Zita

varda's picture
varda

Hi Zita, 

Thanks so much for commenting.   I have been thinking about your question - here's a hopefully not so long list

- I immediately needed a larger mixer as the one I had only made a loaf or two of bread at a time.   My current mixer can mix dough for around 6-8 loaves depending on the size. 

- Need to find a source for wholesale flour.   I did find one that sells King Arthur Sir Galahad (KAAP) at a good price as well as high gluten, extra fancy durum and whole wheat.    Have not found a wholesale price for rye yet, and spelt is just expensive, expensive, expensive.   I think I've found the least expensive source for it finally. 

- Had to upgrade all my small equipment - trays, bowls, etc. as I didn't have enough large stuff

- Currently I'm experiencing the well known oven bottleneck, which I'm trying to fix right now

- Flour in bulk is heavy, trays of bread are heavy.   That's a challenge for me, but perhaps not for you

- Had to learn how to schedule bakes, so that for instance I didn't need the counter for shaping two breads at a time

There are other challenges such as learning to bake for other people - quite a bit different from baking for yourself and family.   And lots of business costs both recurring and one time.   But you didn't ask about that.  

Good luck with your endeavors. 

-Varda

 

bakingbadly's picture
bakingbadly

Thank you, Varda. 

I think I know what you mean about the challenges of baking for others. For the past few months I've been paying close attention to the bread bakeries in town and have spoken with several "bread consumers", both friends and strangers. Where I live, many foreign residents have a European background and aren't too familiar with tangy or sour breads---but they miss their dense, heavy ryes... Don't get me started on the bread preferences of native locals.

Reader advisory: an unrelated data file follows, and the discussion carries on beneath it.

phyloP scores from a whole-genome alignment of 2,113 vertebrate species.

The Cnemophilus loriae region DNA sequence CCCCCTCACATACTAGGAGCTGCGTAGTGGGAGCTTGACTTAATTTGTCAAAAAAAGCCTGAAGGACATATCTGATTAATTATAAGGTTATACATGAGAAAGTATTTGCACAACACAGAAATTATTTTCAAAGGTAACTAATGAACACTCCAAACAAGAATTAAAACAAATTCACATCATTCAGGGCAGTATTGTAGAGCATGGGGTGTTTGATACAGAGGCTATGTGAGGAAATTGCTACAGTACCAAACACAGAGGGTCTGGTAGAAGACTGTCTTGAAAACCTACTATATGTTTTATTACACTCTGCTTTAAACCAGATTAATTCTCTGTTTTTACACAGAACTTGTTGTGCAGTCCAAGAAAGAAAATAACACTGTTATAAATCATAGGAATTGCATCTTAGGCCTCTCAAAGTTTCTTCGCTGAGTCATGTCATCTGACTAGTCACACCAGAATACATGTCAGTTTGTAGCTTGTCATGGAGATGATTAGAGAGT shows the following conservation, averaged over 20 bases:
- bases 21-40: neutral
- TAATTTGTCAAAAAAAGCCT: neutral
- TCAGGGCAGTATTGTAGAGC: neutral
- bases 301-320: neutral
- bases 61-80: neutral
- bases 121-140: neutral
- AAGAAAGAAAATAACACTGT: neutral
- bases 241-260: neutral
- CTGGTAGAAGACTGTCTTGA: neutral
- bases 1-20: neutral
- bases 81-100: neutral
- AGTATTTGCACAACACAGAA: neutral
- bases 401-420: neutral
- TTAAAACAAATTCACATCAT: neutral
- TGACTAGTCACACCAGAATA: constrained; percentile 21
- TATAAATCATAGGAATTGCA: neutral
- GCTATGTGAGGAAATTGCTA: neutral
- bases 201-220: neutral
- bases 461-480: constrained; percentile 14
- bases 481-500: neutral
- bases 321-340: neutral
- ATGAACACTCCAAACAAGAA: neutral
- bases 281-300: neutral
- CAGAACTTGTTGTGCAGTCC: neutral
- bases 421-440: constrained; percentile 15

Again, thank you for your helpful and sobering post. Lots of obstacles to overcome but I'll continue to do my best.

Happy baking,

Zita

isand66's picture
isand66

Which mixer are you using now and how do you like it?

varda's picture
varda

http://www.pleasanthillgrain.com/electrolux_magic_mill_dlx_mixer.aspx#verona

They are on sale for 50 less than I paid at pleasant hill.   I'd get another one but then how would I pay for the oven?

isand66's picture
isand66

I've heard only good things about this mixer but I'm more than satisfied with my Bosch Universal mixer.  I think it probably has the same capacity has yours but it's not quite as pretty looking :).  After stripping the gears out of my wife's Kitchen Aid mixers twice I purchased the Bosch a couple of years ago.

Regards,

Ian

MANNA's picture
MANNA

I had been wondering how your market experience was going. You'll probably be looking for bigger ovens soon. Thats what I ran into. The weekly market schedule killed me after my first summer season. I stopped intill I can build a WFO. That came out as the most economical for me. Its cheaper to build and fire than a commercial oven. Plus, its a huge selling point for your bread. Q- "What makes your bread better than the guy down there?" A- "Age old technique, pre-ferments, and its baked in a WFO!" It also helps that you have learned alot from Jeff during your time at KAF. Best of luck.